The Players

There are various companies in the digital wallet business but two of the big ones are worth mentioning here: Google and Apple. Each offers similar services but with different wrinkles. On a broad level, it seems to be an Android vs iOS battle, though there are multiple Android digital wallets outside of Google. For now, we will explore both to provide some options on what exists out there.

Google’s Digital Wallet

One of the biggest names in tech was one of the first to market with their digital wallet. Google Wallet (now, Google Pay) was created back in 2011 and utilized NFC to make purchases with your credit card information. It has evolved to much more than that with peer-to-peer payments and public transit services.

Digital Wallet: Google Pay is a major player

Google and security seem to be synonymous. They are implementing the latest and greatest in encryption technology and have your data backed up like no other in the event of disaster. They never store your card data and instead use randomized tokens to authorize your purchases. In this way, your data is no longer being disseminated to every website when a purchase is made. It helps protect both you and the merchant as they have little tracibility back to your card data. This shields you and them in the event of a data breach.

The rumors are also out there that Google is investigating the use of blockchain to further decentralize and protect your data. This could have significant impacts on security as this method, if done correctly, could potentially make it near impossible for hackers to breach. It would also ensure the integrity of your transactions digitally in the case fraud charges. Of course all this is conjecture at this point so stay tuned.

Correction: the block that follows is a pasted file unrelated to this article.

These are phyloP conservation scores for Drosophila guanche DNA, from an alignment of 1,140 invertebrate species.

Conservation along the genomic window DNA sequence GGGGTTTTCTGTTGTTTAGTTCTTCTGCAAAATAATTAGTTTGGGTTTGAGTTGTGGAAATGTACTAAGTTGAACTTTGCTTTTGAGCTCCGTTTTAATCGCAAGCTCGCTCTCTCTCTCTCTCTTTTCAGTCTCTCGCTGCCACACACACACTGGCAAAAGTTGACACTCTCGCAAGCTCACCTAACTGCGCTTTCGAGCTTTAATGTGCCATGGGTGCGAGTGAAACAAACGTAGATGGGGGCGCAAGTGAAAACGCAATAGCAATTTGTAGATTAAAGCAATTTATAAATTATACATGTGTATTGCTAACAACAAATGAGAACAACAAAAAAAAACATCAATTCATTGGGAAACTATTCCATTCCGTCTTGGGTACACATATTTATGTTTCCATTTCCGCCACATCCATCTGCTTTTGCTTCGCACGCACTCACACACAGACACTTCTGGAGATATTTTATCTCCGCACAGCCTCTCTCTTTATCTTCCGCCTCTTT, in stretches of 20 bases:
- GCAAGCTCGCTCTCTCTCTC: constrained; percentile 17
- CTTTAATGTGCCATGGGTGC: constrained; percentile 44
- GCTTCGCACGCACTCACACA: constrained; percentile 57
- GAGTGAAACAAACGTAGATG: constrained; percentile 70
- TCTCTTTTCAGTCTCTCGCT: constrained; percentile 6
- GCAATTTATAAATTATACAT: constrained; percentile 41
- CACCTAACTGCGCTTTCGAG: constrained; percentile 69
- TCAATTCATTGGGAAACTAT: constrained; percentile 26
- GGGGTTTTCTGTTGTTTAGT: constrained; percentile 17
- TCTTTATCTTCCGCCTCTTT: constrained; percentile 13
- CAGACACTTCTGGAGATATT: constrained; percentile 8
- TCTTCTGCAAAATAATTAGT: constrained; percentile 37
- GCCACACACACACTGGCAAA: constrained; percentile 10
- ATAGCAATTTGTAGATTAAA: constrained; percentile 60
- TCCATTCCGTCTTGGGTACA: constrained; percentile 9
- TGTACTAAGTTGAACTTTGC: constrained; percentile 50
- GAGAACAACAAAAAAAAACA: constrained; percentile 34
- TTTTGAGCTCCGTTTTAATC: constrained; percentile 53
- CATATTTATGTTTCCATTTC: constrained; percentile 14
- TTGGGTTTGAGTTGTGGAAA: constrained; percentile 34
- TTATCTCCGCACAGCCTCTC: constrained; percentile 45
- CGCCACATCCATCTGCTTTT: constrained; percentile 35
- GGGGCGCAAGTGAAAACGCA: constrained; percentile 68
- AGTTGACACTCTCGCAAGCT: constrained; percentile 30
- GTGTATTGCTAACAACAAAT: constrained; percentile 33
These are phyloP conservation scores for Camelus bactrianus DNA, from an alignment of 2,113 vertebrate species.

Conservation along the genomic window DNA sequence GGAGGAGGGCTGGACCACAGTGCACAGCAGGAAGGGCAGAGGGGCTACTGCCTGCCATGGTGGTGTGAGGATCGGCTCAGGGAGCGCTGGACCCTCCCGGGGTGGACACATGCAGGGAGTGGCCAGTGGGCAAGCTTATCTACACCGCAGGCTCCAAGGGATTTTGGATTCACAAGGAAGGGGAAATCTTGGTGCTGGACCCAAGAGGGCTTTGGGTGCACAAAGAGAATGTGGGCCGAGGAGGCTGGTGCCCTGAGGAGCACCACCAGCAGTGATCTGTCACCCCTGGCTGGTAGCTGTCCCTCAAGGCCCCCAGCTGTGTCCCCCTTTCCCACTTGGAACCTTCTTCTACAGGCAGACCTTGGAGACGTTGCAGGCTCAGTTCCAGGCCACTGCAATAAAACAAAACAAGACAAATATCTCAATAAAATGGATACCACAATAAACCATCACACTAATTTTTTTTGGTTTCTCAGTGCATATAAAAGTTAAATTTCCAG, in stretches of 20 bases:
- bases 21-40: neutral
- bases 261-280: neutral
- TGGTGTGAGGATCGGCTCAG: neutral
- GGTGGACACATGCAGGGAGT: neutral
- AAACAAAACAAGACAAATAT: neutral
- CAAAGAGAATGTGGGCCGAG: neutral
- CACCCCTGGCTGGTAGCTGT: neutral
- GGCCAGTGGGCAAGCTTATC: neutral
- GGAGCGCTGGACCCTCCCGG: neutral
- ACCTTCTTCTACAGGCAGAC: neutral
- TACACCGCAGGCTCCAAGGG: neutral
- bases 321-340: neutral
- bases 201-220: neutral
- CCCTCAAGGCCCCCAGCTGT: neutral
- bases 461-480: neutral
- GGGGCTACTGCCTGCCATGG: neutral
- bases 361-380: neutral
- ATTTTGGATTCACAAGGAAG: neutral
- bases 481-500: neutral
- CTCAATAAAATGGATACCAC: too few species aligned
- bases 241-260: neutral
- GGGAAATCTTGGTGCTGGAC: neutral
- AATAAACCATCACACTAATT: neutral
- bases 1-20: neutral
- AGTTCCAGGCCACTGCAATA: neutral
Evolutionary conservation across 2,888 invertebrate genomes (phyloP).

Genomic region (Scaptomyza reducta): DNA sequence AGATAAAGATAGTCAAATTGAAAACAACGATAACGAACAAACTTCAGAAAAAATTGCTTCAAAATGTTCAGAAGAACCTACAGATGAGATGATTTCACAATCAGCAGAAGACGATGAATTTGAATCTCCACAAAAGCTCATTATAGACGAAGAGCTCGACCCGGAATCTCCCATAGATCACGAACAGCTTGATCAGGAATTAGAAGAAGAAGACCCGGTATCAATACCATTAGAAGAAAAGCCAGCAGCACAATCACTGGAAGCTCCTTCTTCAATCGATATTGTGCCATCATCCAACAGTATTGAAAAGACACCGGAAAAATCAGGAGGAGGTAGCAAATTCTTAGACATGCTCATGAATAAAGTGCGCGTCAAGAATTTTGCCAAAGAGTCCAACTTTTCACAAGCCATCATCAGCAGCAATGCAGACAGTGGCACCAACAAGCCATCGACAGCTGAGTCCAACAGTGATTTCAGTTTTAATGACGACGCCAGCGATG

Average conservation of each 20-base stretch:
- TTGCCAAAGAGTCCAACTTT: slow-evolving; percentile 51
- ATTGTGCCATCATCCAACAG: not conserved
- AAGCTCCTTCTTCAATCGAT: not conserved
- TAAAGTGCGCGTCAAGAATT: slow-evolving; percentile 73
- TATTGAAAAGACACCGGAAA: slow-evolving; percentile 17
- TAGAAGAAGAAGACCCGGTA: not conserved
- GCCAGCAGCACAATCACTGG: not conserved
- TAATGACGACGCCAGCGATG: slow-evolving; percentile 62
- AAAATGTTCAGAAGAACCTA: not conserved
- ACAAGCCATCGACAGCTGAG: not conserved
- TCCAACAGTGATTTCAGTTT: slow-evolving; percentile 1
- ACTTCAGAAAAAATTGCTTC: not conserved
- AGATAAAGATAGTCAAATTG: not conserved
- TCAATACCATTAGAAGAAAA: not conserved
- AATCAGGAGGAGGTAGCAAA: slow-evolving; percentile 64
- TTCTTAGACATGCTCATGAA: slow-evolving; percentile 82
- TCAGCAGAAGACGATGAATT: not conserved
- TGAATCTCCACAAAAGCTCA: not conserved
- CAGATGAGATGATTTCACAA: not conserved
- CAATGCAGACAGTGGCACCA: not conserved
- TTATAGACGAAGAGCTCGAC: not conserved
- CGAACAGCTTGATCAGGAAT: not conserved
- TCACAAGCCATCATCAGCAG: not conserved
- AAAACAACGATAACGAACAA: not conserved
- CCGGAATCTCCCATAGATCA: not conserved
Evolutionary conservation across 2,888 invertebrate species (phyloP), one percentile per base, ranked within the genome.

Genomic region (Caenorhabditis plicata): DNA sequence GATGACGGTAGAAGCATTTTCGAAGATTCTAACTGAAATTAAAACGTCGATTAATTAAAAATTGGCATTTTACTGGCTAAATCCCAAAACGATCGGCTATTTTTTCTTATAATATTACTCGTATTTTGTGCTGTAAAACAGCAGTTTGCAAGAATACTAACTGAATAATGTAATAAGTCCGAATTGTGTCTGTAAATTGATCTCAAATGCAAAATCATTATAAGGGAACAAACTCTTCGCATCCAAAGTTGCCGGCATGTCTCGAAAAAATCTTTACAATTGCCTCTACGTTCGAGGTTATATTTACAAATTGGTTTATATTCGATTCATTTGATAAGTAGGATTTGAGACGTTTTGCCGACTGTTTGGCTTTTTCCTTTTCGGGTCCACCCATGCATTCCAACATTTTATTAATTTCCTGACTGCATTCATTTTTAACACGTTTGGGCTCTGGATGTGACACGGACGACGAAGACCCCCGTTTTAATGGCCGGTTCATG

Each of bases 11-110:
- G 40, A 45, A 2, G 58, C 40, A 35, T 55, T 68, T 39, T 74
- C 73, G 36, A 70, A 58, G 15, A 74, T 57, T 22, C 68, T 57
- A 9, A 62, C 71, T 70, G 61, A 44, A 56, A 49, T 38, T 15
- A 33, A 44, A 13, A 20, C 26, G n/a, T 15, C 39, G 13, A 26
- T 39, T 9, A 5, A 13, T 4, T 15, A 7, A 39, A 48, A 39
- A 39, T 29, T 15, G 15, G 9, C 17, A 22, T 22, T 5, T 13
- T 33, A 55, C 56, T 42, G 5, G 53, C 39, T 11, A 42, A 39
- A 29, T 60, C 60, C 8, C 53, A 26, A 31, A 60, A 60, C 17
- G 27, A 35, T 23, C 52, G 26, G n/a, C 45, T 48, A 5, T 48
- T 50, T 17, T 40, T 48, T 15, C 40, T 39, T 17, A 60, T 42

Apple’s Digital Wallet

Apple’s digital wallet, Apple Pay, was released in 2014, a bit later than Google Pay. It has many of the features you’d expect in a leading digital wallet: contactless payment, built in encrypted security, widely accepted etc.

Apple has a unique ecosystem. While some Android devices may be limited on Google Pay support, you can be sure that if it’s Apple, Apple Pay is supported. iPhones, iPads, Apple watch and Macs all support the service. It too uses NFC technology, so any wireless payment accepting point-of-service station can likely take Apple Pay.

Digital Wallet: Apple Pay is another big brand in the business

The security is similar to Google with its own wrinkles. Apple Pay utilizes a token system for each transaction. Thus, your data is protected because the physical charge number is masked for each transaction. Beyond the encryption, Apple Pay employs multiple techniques for identification. Features such as facial recognition, PIN numbers, fingerprints or passcodes can be used to confirm your identity. Two of these features must confirm each purchase. A little extra hassle to be sure, but certainly makes stealing near impossible.

Plus, the extra authentication helps protect you in the invent of device theft. With a plastic credit card, a thief can use it almost immediately online (or even brick-n-mortars these days, with signatures being ignored). With your device, they’d still need your face, thumb or passcodes to purchase. Obviously, quite challenging. Well done, Apple.

The Future of the Digital Wallet

These digital wallets are powerful devices. They should make future transactions a small, while keeping things organized. And whether or not you believe it, hopefully the information above has proven its security. Furthermore, with the ability to keep multiple cards and information on record, they really do have the potential to replace a traditional wallet.

So if you are a beginner and deciding which to choose, it may be easiest to start with your phone. Apple technology is a fully integrated suite of devices. So that might be a no brainier if you already own an iPhone. Slightly more complicated if you own an Android device as Google isn’t the only player. However, given the history of Google and their ability to secure information, they may be a natural starting point. As for fears around informational sharing for advertising, that may be a topic for another day. However, if you operate anywhere online with Google or Apple, suffice to say you’ve agreed to have your information shared in some capacity.

The digital wallet looks like a powerhouse for future market transactions. It’s already being accepted at major outfits such as McDonald’s and Target. So maybe it’s time to get with the times and dip a toe in the water. Trust has to begin somewhere, right?